T-ACE and predictors of self-reported alcohol use during pregnancy in a large, population-based urban cohort

  • Matthew Hicks University of Calgary
  • Suzanne C. Tough University of Calgary
  • David Johnston University of Calgary
  • Jodi Siever Alberta Health Services
  • Margaret Clarke University of Calgary
  • Reg Sauve University of Calgary
  • Rollin Brant University of Calgary
  • Andrew W. Lyon Saskatoon Health Region
Keywords: screening questionnaire, prenatal alcohol use, fetal alcohol spectrum disorders, prenatal care

Abstract

Hicks, M., Tough, S., Johnston, D., Siever, J., Clarke, M., Sauve, R., Brant, R., & Lyon, A. (2014). T-ACE and predictors of self-reported alcohol use during pregnancy in a large, population-based urban cohort. The International Journal Of Alcohol And Drug Research, 3(1), 51-61. doi:10.7895/ijadr.v3i1.117

Aims: To determine 1) the relationship between T-ACE score and maternal self-reported alcohol use prior to and during pregnancy, and 2) the relationship between T-ACE score and maternal demographics, mental health and life circumstances.

Design: Prospective, population-based cohort study.

Setting: Three urban maternity clinics in Calgary, Canada.

Participants: 1,929 pregnant women attended by family physicians at low-risk maternity clinics.

Measures: Women completed three standardized questionnaires over the telephone in the first and third trimesters and eight weeks post-delivery, including the T-ACE and questions about drug and alcohol use, demographics, mental health and life circumstances.

Findings: 43.6% of subjects had a positive T-ACE score at intake (score 2 or greater). A positive T-ACE score was predictive of alcohol use throughout pregnancy, although most women reported no alcohol after the first trimester (93.1%). Multivariate analysis indicated that a positive T-ACE score was significantly associated with being less than 30 years of age; being Caucasian; smoking during pregnancy; having an income of less than $80,000 per annum; having a history of depression; having a history of alcohol use and binge drinking during a previous pregnancy; lower social support; and poor network orientation.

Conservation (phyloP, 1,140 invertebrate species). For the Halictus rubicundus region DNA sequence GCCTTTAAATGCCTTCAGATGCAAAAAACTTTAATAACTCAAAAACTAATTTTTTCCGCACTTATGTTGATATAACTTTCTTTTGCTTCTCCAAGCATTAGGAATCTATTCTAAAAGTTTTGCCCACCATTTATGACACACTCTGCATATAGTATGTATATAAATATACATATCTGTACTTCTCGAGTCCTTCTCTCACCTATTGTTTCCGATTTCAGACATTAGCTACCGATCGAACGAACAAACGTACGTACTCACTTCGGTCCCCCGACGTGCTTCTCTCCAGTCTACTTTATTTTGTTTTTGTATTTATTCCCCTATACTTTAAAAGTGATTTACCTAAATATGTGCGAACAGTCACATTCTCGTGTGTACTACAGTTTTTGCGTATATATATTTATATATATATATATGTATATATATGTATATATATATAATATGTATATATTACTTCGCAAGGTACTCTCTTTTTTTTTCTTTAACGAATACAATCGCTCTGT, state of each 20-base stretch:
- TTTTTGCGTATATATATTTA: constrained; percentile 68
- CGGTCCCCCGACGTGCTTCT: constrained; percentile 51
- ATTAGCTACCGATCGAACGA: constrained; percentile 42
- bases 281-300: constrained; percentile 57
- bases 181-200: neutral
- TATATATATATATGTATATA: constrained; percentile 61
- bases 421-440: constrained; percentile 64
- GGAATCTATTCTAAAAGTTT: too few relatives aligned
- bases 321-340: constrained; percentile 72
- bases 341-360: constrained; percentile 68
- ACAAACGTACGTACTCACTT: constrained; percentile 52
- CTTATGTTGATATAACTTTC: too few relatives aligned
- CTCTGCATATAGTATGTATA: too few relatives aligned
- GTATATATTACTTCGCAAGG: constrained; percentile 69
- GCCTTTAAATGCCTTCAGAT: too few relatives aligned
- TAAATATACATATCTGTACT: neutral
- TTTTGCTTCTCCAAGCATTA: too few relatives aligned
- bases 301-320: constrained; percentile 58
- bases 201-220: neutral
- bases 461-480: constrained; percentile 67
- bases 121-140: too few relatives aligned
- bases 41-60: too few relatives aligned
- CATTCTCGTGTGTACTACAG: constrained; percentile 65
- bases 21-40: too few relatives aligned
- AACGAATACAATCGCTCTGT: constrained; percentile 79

Conclusions: There was a positive association between the T-ACE score and maternal self-report of alcohol use, poor mental health and poor social support. Routine use of the T-ACE to assess for risk of an alcohol-exposed pregnancy may also help identify women with complex needs who could benefit from additional prenatal support.

Author Biographies

Matthew Hicks, University of Calgary
Department of Paediatrics, University of Calgary, Calgary, AB, Canada
Suzanne C. Tough, University of Calgary

Professor, Departments of Pediatrics and Community Health Sciences, University of Calgary, Calgary, AB, Canada

Department of Paediatrics, University of Calgary, Calgary, AB, Canada

 

David Johnston, University of Calgary
Department of Paediatrics, University of Calgary, Calgary, AB, Canada
Jodi Siever, Alberta Health Services
Population and Public Health, Alberta Health Services, Calgary, AB, Canada
Margaret Clarke, University of Calgary
Department of Paediatrics, University of Calgary, Calgary, AB, Canada
Reg Sauve, University of Calgary
Department of Paediatrics, University of Calgary, Calgary, AB, Canada
Rollin Brant, University of Calgary
Department of Community Health Sciences, University of Calgary, Calgary, AB, Canada
Andrew W. Lyon, Saskatoon Health Region
Department of Pathology and Laboratory Medicine, Saskatoon Health Region, Saskatoon, SK, Canada
Published
2014-03-19
How to Cite
Hicks, M., Tough, S. C., Johnston, D., Siever, J., Clarke, M., Sauve, R., Brant, R., & Lyon, A. W. (2014). T-ACE and predictors of self-reported alcohol use during pregnancy in a large, population-based urban cohort. The International Journal of Alcohol and Drug Research, 3(1), 51-61. https://doi.org/10.7895/ijadr.v3i1.117
Section
Papers